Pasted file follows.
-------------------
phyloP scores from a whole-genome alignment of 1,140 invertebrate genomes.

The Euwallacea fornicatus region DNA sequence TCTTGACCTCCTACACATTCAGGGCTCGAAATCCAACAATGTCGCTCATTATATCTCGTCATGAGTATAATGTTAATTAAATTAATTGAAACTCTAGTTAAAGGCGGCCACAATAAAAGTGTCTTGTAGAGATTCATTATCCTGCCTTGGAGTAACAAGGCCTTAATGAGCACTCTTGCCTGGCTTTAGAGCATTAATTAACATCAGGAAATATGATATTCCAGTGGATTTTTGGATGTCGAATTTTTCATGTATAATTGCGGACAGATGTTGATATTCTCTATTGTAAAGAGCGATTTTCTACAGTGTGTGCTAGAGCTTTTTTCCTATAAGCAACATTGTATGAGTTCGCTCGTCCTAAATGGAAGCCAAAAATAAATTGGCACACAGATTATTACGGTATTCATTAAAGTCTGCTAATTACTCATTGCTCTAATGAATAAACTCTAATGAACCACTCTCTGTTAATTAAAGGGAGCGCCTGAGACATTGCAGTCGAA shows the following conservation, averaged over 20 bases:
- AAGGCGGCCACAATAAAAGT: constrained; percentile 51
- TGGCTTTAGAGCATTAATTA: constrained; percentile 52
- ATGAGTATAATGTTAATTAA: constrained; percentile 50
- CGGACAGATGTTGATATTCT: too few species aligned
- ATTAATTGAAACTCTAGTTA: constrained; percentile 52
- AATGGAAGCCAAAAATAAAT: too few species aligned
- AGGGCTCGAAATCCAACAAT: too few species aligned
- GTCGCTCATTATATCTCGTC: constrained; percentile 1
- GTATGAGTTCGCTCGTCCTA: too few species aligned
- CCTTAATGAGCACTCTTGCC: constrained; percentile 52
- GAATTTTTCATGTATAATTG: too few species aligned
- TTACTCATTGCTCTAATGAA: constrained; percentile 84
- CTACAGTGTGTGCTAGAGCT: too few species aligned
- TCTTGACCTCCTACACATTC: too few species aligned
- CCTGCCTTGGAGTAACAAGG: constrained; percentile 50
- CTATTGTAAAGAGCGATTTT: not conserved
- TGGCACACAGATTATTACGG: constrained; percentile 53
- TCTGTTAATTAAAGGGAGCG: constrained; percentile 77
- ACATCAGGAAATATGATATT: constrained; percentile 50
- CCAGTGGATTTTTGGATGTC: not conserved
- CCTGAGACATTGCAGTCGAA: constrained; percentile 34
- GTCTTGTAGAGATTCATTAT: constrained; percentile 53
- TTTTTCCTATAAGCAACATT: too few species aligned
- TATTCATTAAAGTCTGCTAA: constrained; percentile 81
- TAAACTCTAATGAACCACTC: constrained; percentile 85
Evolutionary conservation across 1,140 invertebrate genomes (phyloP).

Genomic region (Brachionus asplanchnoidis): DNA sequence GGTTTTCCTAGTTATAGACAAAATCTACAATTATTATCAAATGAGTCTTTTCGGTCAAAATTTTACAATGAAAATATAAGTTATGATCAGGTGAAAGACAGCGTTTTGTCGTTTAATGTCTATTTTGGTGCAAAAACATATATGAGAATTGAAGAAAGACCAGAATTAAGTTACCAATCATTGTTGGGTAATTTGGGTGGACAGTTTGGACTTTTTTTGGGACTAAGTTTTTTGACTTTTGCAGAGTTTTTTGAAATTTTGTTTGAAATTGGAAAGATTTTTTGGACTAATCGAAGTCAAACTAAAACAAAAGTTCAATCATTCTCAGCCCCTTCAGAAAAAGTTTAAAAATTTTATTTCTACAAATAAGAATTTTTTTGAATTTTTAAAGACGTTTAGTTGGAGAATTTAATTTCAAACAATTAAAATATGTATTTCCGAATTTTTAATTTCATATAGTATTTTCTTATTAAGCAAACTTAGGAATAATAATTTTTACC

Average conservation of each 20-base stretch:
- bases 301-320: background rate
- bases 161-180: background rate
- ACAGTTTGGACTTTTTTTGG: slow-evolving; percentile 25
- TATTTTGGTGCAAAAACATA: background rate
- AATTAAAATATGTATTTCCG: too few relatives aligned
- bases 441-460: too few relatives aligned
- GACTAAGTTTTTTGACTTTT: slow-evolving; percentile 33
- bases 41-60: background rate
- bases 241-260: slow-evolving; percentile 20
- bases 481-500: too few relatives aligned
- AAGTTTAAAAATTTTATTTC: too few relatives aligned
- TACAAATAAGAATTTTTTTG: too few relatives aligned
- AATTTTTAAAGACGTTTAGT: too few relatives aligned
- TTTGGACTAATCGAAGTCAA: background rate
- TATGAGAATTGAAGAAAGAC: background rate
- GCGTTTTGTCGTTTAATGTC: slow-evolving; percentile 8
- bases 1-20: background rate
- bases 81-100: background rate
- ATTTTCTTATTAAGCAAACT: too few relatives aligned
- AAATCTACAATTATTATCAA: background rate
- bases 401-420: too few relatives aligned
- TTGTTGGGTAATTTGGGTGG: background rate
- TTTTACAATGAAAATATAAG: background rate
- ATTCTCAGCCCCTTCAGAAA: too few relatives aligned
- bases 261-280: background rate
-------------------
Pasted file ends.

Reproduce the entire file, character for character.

phyloP scores from a whole-genome alignment of 1,140 invertebrate genomes.

The Euwallacea fornicatus region DNA sequence TCTTGACCTCCTACACATTCAGGGCTCGAAATCCAACAATGTCGCTCATTATATCTCGTCATGAGTATAATGTTAATTAAATTAATTGAAACTCTAGTTAAAGGCGGCCACAATAAAAGTGTCTTGTAGAGATTCATTATCCTGCCTTGGAGTAACAAGGCCTTAATGAGCACTCTTGCCTGGCTTTAGAGCATTAATTAACATCAGGAAATATGATATTCCAGTGGATTTTTGGATGTCGAATTTTTCATGTATAATTGCGGACAGATGTTGATATTCTCTATTGTAAAGAGCGATTTTCTACAGTGTGTGCTAGAGCTTTTTTCCTATAAGCAACATTGTATGAGTTCGCTCGTCCTAAATGGAAGCCAAAAATAAATTGGCACACAGATTATTACGGTATTCATTAAAGTCTGCTAATTACTCATTGCTCTAATGAATAAACTCTAATGAACCACTCTCTGTTAATTAAAGGGAGCGCCTGAGACATTGCAGTCGAA shows the following conservation, averaged over 20 bases:
- AAGGCGGCCACAATAAAAGT: constrained; percentile 51
- TGGCTTTAGAGCATTAATTA: constrained; percentile 52
- ATGAGTATAATGTTAATTAA: constrained; percentile 50
- CGGACAGATGTTGATATTCT: too few species aligned
- ATTAATTGAAACTCTAGTTA: constrained; percentile 52
- AATGGAAGCCAAAAATAAAT: too few species aligned
- AGGGCTCGAAATCCAACAAT: too few species aligned
- GTCGCTCATTATATCTCGTC: constrained; percentile 1
- GTATGAGTTCGCTCGTCCTA: too few species aligned
- CCTTAATGAGCACTCTTGCC: constrained; percentile 52
- GAATTTTTCATGTATAATTG: too few species aligned
- TTACTCATTGCTCTAATGAA: constrained; percentile 84
- CTACAGTGTGTGCTAGAGCT: too few species aligned
- TCTTGACCTCCTACACATTC: too few species aligned
- CCTGCCTTGGAGTAACAAGG: constrained; percentile 50
- CTATTGTAAAGAGCGATTTT: not conserved
- TGGCACACAGATTATTACGG: constrained; percentile 53
- TCTGTTAATTAAAGGGAGCG: constrained; percentile 77
- ACATCAGGAAATATGATATT: constrained; percentile 50
- CCAGTGGATTTTTGGATGTC: not conserved
- CCTGAGACATTGCAGTCGAA: constrained; percentile 34
- GTCTTGTAGAGATTCATTAT: constrained; percentile 53
- TTTTTCCTATAAGCAACATT: too few species aligned
- TATTCATTAAAGTCTGCTAA: constrained; percentile 81
- TAAACTCTAATGAACCACTC: constrained; percentile 85
Evolutionary conservation across 1,140 invertebrate genomes (phyloP).

Genomic region (Brachionus asplanchnoidis): DNA sequence GGTTTTCCTAGTTATAGACAAAATCTACAATTATTATCAAATGAGTCTTTTCGGTCAAAATTTTACAATGAAAATATAAGTTATGATCAGGTGAAAGACAGCGTTTTGTCGTTTAATGTCTATTTTGGTGCAAAAACATATATGAGAATTGAAGAAAGACCAGAATTAAGTTACCAATCATTGTTGGGTAATTTGGGTGGACAGTTTGGACTTTTTTTGGGACTAAGTTTTTTGACTTTTGCAGAGTTTTTTGAAATTTTGTTTGAAATTGGAAAGATTTTTTGGACTAATCGAAGTCAAACTAAAACAAAAGTTCAATCATTCTCAGCCCCTTCAGAAAAAGTTTAAAAATTTTATTTCTACAAATAAGAATTTTTTTGAATTTTTAAAGACGTTTAGTTGGAGAATTTAATTTCAAACAATTAAAATATGTATTTCCGAATTTTTAATTTCATATAGTATTTTCTTATTAAGCAAACTTAGGAATAATAATTTTTACC

Average conservation of each 20-base stretch:
- bases 301-320: background rate
- bases 161-180: background rate
- ACAGTTTGGACTTTTTTTGG: slow-evolving; percentile 25
- TATTTTGGTGCAAAAACATA: background rate
- AATTAAAATATGTATTTCCG: too few relatives aligned
- bases 441-460: too few relatives aligned
- GACTAAGTTTTTTGACTTTT: slow-evolving; percentile 33
- bases 41-60: background rate
- bases 241-260: slow-evolving; percentile 20
- bases 481-500: too few relatives aligned
- AAGTTTAAAAATTTTATTTC: too few relatives aligned
- TACAAATAAGAATTTTTTTG: too few relatives aligned
- AATTTTTAAAGACGTTTAGT: too few relatives aligned
- TTTGGACTAATCGAAGTCAA: background rate
- TATGAGAATTGAAGAAAGAC: background rate
- GCGTTTTGTCGTTTAATGTC: slow-evolving; percentile 8
- bases 1-20: background rate
- bases 81-100: background rate
- ATTTTCTTATTAAGCAAACT: too few relatives aligned
- AAATCTACAATTATTATCAA: background rate
- bases 401-420: too few relatives aligned
- TTGTTGGGTAATTTGGGTGG: background rate
- TTTTACAATGAAAATATAAG: background rate
- ATTCTCAGCCCCTTCAGAAA: too few relatives aligned
- bases 261-280: background rate